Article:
Lowcountry feeling impacts of RSV

Hospitals around the country and here at home are seeing an increase in respiratory syncytial virus cases.
Published: Oct. 24, 2022 at 4:16 PM EDT|Updated: Oct. 24, 2022 at 6:38 PM EDT
Email This Link
Share on Pinterest
Share on LinkedIn

MOUNT PLEASANT, S.C. (WCSC) - Hospitals around the country and here at home are seeing an increase in respiratory syncytial virus cases.

Cory Robertson of Mount Pleasant says he has a new perspective on life after his 7-week-old son was put on a ventilator in the intensive care unit after contracting RSV.

It all happened about two weeks ago after Robertson’s daughter came home sick from daycare. The family of four eventually all got sick, but 7-week-old Liam developed a high fever and congestion, which eventually made it hard for him to breathe.

“I was out in the yard doing some yard work and I came inside, and my wife said ‘hey he’s really laboring to breathe right now.’ And we noticed, his shirt was open, his chest was flexing in a little bit which really concerned us,” Robertson said.

Robertson and his wife took Liam to urgent care, and then MUSC Shawn Jenkins Children’s Hospital when he wasn’t getting better. Once they got to the hospital, the infant took a turn for the worse.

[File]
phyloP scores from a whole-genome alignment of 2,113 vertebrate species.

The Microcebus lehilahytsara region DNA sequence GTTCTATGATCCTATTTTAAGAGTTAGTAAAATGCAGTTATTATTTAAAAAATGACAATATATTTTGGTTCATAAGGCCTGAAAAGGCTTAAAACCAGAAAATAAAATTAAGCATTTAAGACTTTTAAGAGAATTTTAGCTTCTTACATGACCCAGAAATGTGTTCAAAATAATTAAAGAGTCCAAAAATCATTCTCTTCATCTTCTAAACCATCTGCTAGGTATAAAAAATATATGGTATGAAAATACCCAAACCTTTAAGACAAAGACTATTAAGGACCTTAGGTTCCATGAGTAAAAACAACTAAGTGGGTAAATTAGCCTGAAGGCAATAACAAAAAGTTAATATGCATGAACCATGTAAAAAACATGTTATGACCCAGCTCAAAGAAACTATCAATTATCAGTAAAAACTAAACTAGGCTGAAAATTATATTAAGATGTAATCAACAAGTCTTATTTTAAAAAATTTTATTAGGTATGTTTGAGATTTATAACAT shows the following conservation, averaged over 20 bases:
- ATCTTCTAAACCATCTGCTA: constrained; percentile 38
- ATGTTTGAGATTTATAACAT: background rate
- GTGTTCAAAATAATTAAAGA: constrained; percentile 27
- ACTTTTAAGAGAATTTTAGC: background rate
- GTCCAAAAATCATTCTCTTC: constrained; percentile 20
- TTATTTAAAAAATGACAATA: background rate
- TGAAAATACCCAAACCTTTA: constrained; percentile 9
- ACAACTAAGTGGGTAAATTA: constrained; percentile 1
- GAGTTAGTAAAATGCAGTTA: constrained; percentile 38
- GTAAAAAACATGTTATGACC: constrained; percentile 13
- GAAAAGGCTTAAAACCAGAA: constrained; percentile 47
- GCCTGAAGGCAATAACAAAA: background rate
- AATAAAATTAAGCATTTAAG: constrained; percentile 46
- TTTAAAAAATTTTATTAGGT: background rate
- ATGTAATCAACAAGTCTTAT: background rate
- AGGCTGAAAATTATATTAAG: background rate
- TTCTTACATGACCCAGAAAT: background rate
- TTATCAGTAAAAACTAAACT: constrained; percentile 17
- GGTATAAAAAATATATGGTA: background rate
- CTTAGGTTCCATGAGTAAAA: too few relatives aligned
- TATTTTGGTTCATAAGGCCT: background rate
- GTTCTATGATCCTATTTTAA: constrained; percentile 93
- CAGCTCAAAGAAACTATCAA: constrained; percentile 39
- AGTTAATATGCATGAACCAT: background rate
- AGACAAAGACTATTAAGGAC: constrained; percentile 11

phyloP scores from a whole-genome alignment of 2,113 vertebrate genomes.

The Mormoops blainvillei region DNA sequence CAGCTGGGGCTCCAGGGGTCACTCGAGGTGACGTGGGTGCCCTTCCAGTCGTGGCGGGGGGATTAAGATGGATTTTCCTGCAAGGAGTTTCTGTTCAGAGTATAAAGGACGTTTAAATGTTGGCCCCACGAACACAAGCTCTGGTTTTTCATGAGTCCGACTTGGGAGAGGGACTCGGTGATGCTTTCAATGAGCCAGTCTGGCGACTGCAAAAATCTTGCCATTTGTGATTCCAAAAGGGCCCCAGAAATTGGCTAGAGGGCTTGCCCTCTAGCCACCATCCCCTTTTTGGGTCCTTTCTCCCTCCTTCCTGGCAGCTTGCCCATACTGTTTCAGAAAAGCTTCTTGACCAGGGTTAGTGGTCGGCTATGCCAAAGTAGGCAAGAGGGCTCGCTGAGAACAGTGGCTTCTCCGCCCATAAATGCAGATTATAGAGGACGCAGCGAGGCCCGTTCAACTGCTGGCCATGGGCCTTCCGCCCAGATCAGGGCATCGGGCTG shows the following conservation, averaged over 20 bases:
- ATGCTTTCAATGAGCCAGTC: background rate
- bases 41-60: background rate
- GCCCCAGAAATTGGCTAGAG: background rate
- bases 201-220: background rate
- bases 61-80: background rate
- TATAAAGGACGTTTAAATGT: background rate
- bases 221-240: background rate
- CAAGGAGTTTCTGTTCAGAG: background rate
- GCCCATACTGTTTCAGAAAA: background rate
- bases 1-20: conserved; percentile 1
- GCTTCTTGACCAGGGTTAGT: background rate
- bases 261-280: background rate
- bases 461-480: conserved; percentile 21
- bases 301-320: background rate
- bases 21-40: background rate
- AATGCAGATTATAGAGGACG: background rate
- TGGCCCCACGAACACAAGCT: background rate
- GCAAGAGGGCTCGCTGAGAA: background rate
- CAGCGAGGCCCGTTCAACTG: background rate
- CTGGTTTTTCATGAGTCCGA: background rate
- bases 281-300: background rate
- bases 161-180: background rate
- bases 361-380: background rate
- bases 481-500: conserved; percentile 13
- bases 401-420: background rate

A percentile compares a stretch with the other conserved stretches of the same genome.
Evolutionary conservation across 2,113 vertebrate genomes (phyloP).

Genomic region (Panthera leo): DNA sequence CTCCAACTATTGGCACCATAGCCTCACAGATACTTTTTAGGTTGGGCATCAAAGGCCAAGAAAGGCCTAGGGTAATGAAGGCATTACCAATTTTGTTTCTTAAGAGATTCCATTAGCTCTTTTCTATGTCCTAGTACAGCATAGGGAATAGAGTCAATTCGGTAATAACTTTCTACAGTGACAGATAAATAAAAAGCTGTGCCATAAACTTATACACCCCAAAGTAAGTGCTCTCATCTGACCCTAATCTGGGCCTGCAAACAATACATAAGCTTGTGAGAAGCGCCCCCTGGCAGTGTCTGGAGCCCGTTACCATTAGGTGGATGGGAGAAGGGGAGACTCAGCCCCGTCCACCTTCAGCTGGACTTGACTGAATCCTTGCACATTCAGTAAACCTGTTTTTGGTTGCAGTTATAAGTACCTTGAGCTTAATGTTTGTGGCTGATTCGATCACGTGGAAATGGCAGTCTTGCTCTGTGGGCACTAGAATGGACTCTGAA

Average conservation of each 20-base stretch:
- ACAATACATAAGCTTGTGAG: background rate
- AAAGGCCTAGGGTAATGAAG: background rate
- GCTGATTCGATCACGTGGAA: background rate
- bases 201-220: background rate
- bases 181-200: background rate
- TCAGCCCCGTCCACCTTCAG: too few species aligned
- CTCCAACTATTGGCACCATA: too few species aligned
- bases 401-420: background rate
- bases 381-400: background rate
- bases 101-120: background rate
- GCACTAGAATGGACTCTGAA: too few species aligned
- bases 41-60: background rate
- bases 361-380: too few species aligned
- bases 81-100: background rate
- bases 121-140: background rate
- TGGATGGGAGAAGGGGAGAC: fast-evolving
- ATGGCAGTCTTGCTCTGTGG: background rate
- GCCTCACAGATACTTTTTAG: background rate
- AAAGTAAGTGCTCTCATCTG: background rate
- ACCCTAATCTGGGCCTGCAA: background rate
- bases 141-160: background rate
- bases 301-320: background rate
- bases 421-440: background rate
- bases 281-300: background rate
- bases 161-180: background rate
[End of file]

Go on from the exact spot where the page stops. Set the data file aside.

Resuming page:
READ MORE: What’s behind worrying RSV surge in US children’s hospitals?

“It was really overnight that night where he took a turn for the worse,” Robertson said. “He ended up having to be put onto a high flow oxygen and get more assistance, that still wasn’t working. It was about the middle of the night when my wife called me, and she was crying and upset, and she said that they were going to be putting him on a ventilator and moving him down to the pediatric intensive care unit.”

After nine days in the hospital, Liam is now doing better. But Robertson is now encouraging other parents that if their child is sick, to please stay home to stop the spread.

Last week, MUSC reported that they are seeing high numbers of children in the hospital with respiratory diseases.

Trident Health Chief Medical Officer Dr. Jane Appleby says they are seeing an increase in RSV cases in their emergency rooms and outpatient settings. As of Monday, several children have been admitted at Summerville Medical Center with RSV. But at this point, they have not seen overwhelming hospitalizations.

“It looks like right now we’re on track to have really more elevated levels of flu and RSV compared to the national norms,” Appleby said.

Appleby said what we’re seeing is a resurgence of seasonal viral illnesses that have been suppressed by COVID-19 for the last couple of years of the pandemic.

Symptoms of RSV typically include coughing, congestion, wheezing, and difficulty breathing. Appleby says they’re seeing RSV present in a broad population of primarily children, but also adults. Those most susceptible are infants, the elderly, and those who have difficulties with their immune system.

“The best things we can do are the basics, so washing hands, covering our coughs, getting vaccinated, and staying away from others if you’re sick,” Appleby said.

Appleby also says getting your flu shot is very important this time of year.